You will need friends with dogs to achieve this socialization training. Before the play date, ensure the environment is safe for dogs. Additionally, all dogs should be up-to-date on their vaccines.

Do not leave the dogs alone, especially in the early days of socialization. Finally, you can introduce the scents of the new dogs before the actual introduction.

Dog Parks

Dog parks are a popular place for people to take their dogs. Unfortunately, dog parks can be dangerous for your dog to socialize. Because the specific dogs at the dog park are constantly changing, the environment is different every day. Your dog is entering a new pack and trying to figure out where they stand in the group daily. This can be incredibly stressful for your dog. If your dog is prone to anxiety, dog parks will often exacerbate the issue.

Doggy Day Care

Doggy daycare is an excellent choice if you have a busy life. Not only will your dog get plenty of controlled socialization with dog experts, but they will also get plenty of play and exercise time. Choose a reputable facility that puts your dog's safety above all else. All reputable doggy daycares will make vaccines mandatory.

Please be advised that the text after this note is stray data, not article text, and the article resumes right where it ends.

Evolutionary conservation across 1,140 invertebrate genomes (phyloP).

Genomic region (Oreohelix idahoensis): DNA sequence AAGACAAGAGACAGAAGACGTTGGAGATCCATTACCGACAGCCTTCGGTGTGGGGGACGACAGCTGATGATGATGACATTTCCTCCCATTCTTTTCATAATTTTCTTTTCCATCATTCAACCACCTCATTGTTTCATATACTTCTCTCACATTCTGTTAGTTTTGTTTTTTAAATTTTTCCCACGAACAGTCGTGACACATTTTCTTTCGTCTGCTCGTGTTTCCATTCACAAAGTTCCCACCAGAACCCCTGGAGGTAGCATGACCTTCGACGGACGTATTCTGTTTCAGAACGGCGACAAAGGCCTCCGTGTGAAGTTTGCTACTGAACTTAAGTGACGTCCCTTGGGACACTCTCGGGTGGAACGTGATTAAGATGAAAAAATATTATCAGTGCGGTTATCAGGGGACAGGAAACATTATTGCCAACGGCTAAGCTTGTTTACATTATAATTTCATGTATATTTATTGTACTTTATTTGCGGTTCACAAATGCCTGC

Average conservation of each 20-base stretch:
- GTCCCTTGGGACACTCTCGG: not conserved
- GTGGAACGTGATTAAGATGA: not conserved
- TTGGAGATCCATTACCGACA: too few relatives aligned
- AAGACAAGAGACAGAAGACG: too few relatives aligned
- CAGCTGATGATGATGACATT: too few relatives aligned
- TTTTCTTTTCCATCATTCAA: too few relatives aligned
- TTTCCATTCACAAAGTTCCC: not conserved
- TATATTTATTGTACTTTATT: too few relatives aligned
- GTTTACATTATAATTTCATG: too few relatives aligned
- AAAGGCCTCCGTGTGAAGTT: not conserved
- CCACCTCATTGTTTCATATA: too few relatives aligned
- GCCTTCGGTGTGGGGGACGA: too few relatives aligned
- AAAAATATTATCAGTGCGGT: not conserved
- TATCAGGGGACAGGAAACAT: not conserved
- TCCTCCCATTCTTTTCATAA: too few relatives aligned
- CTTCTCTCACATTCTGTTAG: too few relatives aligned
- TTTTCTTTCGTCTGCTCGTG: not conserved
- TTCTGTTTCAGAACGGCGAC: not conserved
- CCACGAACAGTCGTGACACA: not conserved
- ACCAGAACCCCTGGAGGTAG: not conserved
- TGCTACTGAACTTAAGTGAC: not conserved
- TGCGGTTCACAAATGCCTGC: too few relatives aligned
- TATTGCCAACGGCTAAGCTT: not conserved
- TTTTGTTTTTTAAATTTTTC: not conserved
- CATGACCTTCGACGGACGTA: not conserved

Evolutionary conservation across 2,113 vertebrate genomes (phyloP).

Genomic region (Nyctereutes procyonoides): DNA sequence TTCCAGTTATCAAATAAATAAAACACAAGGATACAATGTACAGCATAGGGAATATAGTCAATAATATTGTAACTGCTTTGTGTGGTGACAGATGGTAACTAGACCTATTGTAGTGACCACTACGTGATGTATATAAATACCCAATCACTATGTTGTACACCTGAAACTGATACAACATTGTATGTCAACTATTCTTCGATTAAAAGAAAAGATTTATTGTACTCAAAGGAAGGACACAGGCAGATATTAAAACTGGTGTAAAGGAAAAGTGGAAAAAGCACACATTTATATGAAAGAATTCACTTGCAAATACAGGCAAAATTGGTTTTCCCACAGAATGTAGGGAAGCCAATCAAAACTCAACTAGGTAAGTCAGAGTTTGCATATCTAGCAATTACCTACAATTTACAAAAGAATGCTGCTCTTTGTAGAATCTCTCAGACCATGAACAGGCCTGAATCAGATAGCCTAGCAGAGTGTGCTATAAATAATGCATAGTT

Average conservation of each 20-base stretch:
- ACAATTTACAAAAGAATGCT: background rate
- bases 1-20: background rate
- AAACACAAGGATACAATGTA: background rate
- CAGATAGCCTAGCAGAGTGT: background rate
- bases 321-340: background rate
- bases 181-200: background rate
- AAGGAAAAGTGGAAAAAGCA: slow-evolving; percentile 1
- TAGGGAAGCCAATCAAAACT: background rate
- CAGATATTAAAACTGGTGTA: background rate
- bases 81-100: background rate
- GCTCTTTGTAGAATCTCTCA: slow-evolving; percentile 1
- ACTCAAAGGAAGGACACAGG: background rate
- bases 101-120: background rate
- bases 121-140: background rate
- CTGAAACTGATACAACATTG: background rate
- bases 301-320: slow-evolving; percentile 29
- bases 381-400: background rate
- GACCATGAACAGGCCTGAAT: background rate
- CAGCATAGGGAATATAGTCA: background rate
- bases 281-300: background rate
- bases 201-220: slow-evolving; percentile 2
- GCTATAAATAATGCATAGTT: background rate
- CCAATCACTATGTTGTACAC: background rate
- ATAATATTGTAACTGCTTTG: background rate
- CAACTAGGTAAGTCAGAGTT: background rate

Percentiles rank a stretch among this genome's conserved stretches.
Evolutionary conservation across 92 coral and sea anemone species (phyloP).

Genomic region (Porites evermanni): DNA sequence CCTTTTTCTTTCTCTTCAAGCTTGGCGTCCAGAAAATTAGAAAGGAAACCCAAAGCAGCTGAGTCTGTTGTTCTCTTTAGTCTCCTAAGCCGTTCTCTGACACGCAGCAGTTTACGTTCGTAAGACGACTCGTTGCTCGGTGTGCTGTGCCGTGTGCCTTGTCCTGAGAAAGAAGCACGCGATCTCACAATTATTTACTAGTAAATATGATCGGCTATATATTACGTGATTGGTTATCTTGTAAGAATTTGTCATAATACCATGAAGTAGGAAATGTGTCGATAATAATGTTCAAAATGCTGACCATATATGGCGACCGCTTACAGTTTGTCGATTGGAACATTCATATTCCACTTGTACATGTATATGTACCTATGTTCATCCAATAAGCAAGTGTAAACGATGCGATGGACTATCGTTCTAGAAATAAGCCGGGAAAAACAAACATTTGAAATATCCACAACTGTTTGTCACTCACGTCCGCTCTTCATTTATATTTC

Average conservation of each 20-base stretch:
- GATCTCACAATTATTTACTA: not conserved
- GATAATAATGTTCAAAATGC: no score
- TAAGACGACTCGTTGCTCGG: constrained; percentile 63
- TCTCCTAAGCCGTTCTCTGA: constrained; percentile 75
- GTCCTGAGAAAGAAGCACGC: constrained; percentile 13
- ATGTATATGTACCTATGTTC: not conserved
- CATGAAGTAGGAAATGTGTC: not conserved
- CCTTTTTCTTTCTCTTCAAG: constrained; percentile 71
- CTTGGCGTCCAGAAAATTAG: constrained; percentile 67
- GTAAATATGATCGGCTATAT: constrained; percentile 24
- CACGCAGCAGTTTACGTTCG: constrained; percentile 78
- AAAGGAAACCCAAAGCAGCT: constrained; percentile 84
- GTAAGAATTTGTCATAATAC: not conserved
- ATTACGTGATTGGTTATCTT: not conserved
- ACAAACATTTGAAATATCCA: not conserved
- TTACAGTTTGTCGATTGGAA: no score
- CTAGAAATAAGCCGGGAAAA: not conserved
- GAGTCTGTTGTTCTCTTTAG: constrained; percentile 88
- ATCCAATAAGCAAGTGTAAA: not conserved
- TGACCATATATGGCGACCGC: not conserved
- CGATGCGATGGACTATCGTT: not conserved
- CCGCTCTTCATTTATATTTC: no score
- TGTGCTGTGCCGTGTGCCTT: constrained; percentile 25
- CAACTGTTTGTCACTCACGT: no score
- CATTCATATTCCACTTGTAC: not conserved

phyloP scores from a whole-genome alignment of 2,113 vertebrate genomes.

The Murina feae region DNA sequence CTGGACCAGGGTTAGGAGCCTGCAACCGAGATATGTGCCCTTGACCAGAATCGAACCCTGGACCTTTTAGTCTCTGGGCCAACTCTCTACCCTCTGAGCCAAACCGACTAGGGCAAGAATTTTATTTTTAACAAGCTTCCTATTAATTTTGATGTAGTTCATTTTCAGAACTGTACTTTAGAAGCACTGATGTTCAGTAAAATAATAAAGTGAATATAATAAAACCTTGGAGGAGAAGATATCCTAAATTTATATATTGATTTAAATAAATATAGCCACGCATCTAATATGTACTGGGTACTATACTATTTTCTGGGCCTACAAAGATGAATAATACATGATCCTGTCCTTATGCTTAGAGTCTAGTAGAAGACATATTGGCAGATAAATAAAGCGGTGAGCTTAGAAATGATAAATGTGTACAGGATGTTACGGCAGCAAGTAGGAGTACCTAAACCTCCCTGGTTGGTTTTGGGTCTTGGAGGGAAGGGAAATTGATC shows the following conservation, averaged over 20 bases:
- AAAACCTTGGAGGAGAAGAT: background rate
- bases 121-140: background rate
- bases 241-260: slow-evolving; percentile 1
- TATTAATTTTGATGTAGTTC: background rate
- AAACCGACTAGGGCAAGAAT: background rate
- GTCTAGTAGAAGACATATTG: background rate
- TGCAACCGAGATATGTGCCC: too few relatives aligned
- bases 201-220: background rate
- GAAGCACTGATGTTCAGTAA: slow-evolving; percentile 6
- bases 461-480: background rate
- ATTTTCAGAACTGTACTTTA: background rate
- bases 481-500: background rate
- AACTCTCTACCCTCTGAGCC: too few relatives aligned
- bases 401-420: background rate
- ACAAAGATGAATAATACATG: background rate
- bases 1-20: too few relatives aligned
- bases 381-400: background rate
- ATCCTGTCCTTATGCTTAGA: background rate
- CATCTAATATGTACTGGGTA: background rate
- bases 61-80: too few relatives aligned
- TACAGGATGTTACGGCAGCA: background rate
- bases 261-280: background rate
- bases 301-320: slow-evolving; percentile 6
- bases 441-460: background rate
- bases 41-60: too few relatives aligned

Introducing Your Dog to Others

Now that we have chosen the environment, you must introduce your dog to other dogs. Dog socialization comes in stages, from the first meeting and beyond. Remember that your dog needs socialization; one bad experience should not stop you from trying again.

First Meeting

When possible, choose a neutral location. Start with one new dog. Always perform the first meeting with both dogs on leash. This will allow you to control the situation if there is an adverse reaction. To start, walk the dogs parallel to each other with plenty of space. If the dogs appear to be neutral, you can gradually reduce the space until you are walking side-by-side. 

This might be as far as you get that day. Continue meeting up for side-by-side walks until the dogs are entirely neutral together. Once the dogs are comfortable and you are in a safe, fenced-in environment, you can allow them to interact off-leash.